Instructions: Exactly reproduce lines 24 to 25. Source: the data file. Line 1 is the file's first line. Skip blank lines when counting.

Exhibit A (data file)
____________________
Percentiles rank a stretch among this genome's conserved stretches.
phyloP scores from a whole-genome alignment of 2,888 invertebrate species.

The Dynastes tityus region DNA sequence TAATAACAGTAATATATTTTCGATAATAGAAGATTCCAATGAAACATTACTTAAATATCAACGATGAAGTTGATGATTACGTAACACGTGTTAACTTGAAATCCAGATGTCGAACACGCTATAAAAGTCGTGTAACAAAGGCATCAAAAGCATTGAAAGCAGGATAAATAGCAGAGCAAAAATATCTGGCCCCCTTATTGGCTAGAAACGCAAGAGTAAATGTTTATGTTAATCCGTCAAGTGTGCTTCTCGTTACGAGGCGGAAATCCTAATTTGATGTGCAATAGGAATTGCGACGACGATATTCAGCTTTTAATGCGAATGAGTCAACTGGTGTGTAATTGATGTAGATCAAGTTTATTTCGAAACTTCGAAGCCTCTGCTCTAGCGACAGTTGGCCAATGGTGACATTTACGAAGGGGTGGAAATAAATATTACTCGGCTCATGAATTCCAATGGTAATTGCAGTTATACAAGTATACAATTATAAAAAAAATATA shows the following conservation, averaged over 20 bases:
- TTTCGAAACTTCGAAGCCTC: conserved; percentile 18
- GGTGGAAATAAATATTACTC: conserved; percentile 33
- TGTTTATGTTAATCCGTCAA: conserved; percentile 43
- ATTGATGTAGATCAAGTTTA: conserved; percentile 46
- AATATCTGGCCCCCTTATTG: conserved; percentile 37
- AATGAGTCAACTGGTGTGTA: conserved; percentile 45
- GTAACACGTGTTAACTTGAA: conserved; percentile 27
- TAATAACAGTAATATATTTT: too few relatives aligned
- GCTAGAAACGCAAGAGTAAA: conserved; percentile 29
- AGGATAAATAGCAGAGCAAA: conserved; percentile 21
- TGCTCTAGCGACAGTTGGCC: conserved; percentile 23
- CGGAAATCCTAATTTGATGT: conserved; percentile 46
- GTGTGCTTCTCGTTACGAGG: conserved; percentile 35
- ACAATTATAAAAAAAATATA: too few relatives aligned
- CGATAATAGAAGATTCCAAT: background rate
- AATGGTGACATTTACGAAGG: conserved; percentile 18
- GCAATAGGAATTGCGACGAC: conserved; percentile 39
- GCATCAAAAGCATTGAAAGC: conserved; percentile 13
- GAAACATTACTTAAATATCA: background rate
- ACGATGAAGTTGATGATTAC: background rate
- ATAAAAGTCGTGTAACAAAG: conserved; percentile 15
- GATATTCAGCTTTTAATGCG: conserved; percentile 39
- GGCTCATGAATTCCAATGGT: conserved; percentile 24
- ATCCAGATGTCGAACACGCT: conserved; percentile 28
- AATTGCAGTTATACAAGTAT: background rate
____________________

- ATAAAAGTCGTGTAACAAAG: conserved; percentile 15
- GATATTCAGCTTTTAATGCG: conserved; percentile 39